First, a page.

As I remember it, I wasn't asked which party I thought was best for New Zealand, but which party thought it was best for New Zealand, as if testing the parties' confidence levels rather than my views.

A huge number of people get confused about this question, which is surprising. I believe the question is "which party [do you believe] will do what's right for NZ?" But yes you're not the only one to find it unclear.

Generally, I find Curia's questions fairly balanced. As you mentioned, there is no incentive to write biased questions, because that defeats the purpose of polling.

Curia tried to poll my wife a while back - she wouldn't answer which was wise, I think. I wouldn't put it past DPF to be gradually buliding up a database of poll results obtained from political journalists.

I think that's unlikely. As far as I know, the poll results are kept confidential, and names are not matched to responses in any kind of database.

They just want to create a poll result which they can point to and say "the majority of people support National's position on law and order". Which will then be duly reported in the media without close analysis.

Nice conspiracy theory, but no. Curia's research is rarely published in the media.

by Danyl Mclauchlan on February 15, 2011
Danyl Mclauchlan

<i>I think that's unlikely. As far as I know, the poll results are kept confidential, and names are not matched to responses in any kind of database.</i>

I know DPF pretty well. I'm not saying he's doing this, but I wouldn't say it's unlikely.

by Richard on February 15, 2011
Richard

Curia's research is rarely published in the media.

Except when it is.

Which is when the results suit the organisation commisioning it.

by Andrew Geddis on February 15, 2011
Andrew Geddis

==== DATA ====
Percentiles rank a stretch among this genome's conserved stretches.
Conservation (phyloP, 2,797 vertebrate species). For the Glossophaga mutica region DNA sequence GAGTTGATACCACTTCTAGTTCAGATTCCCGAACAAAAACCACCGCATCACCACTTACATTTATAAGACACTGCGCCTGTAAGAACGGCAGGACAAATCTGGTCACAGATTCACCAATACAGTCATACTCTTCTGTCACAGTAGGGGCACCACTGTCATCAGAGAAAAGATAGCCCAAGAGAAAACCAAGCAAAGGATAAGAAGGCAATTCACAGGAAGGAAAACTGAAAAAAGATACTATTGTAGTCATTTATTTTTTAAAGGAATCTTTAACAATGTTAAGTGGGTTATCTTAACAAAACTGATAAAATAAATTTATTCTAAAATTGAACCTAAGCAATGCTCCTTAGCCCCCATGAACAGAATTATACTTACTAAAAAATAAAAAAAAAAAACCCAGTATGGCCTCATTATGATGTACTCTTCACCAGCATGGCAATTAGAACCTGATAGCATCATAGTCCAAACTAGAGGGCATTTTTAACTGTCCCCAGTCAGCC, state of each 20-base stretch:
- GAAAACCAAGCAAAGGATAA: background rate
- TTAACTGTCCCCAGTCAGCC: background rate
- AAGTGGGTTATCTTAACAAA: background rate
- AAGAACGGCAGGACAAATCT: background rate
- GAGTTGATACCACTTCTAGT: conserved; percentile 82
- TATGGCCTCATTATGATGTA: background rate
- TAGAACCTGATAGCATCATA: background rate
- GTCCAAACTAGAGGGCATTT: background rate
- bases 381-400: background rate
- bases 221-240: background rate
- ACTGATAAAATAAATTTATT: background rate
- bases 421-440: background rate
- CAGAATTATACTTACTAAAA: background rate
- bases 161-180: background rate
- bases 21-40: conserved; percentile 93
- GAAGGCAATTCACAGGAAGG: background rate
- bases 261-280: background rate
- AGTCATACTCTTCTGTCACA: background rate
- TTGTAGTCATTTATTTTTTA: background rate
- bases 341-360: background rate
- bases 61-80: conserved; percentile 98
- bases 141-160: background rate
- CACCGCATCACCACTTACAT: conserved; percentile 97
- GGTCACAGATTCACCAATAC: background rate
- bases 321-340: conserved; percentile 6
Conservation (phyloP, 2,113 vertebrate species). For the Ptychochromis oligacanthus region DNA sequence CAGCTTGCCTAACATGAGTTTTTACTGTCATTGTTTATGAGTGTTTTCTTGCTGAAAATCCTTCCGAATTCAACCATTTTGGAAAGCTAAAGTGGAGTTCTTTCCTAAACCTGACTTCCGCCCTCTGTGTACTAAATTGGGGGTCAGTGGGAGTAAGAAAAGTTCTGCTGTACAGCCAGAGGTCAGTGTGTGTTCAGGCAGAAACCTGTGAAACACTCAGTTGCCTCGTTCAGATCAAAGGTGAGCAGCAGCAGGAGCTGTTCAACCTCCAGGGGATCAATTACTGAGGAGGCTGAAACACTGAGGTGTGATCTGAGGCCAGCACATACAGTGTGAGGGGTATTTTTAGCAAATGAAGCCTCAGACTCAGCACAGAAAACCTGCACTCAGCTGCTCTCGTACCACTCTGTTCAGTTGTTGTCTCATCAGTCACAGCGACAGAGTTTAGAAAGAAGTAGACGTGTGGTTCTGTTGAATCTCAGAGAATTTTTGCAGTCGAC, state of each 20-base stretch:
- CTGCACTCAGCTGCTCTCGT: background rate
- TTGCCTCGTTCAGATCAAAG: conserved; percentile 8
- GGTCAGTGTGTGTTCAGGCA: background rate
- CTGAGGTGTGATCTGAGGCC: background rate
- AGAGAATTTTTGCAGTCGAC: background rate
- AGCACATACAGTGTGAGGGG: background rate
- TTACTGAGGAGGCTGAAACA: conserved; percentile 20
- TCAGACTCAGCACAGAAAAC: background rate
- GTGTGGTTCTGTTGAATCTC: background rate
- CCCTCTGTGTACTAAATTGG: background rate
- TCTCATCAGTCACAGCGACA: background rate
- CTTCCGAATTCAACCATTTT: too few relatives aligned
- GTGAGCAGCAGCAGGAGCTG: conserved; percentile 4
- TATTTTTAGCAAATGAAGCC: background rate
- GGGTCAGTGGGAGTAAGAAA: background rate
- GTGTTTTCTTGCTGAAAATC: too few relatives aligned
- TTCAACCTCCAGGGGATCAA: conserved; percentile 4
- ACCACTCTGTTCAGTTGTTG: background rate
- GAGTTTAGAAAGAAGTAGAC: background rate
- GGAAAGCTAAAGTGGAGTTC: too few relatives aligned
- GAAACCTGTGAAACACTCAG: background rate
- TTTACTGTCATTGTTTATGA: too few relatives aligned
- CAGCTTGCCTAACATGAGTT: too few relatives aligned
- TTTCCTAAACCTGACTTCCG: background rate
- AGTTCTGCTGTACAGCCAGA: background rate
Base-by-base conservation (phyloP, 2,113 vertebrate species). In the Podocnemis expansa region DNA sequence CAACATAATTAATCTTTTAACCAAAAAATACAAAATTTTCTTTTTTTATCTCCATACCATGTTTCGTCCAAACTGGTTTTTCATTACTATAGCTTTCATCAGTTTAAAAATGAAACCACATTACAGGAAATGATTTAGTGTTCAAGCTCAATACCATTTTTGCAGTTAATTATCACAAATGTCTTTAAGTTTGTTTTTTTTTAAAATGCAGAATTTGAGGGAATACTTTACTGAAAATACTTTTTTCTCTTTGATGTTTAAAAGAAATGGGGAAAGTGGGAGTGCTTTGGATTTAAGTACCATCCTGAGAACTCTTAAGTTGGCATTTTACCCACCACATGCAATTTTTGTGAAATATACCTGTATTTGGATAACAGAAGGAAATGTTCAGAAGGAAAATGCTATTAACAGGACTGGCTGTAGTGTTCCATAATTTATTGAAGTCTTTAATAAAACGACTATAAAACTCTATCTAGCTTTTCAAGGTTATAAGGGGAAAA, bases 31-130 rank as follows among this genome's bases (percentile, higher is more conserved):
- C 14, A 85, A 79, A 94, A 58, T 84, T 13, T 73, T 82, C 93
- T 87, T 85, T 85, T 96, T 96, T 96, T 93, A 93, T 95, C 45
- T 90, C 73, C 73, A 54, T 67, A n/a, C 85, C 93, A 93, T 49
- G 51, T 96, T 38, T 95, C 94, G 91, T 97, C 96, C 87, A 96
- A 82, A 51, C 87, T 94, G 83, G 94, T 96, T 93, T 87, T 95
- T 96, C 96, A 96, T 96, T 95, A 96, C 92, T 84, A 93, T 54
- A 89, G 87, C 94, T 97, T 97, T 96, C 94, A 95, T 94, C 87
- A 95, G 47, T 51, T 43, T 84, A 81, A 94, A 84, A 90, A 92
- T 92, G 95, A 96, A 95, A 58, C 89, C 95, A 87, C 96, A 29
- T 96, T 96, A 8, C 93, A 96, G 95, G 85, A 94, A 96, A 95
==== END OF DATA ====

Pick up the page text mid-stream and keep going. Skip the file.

"I know DPF pretty well. I'm not saying he's doing this, but I wouldn't say it's unlikely."

I'd say this is very unlikely, for three reasons:

(1) It would be of limited use. So you find out that Journalist X is pro-Greens while Journalist Y is pro-National. Does this automatically mean one will be a more useful idiot than the other? Isn't there a separation between a journalist's professional  work and how they vote? And if there isn't, do you really need to poll them to discover their preferences (witness Fran O'Sullivan vis-a-vis Bernard Rudman)?

(2) I'm pretty sure it would be in breach of the Privacy Act ... but happy for others to opine more on that. (Paging Graeme Edgeler or Stephen Price ...)

(3) If it ever came out that DPF was using Curia to do so, I think it would be the end of his business. Which, political animal though he is, would be a high price to pay.

by Graeme Edgeler on February 15, 2011
Graeme Edgeler

(2) I'm pretty sure it would be in breach of the Privacy Act ... but happy for others to opine more on that. (Paging Graeme Edgeler or Steven Price ...)

I could construct an argument, but knowing that Curia, like other polling companies, has an opening spiel about how your answers are completely confidential, it wouldn't apply.

Information may only be retained for the purpose it was collected. If it was collected for the purposes of collating an anonymised poll result, it couldn't be retained or used for targetting journalists with sympathetic messages, etc.

by Phil Lyth on February 15, 2011
Phil Lyth

What Graeme said, and people have to know it is being collected. They have to know that they have the right to access it, and to correct any mistakes. And information must not be retained for longer than necessary for the purpose for which it is collected. Doesn't sound as though any of that was disclosed in the call.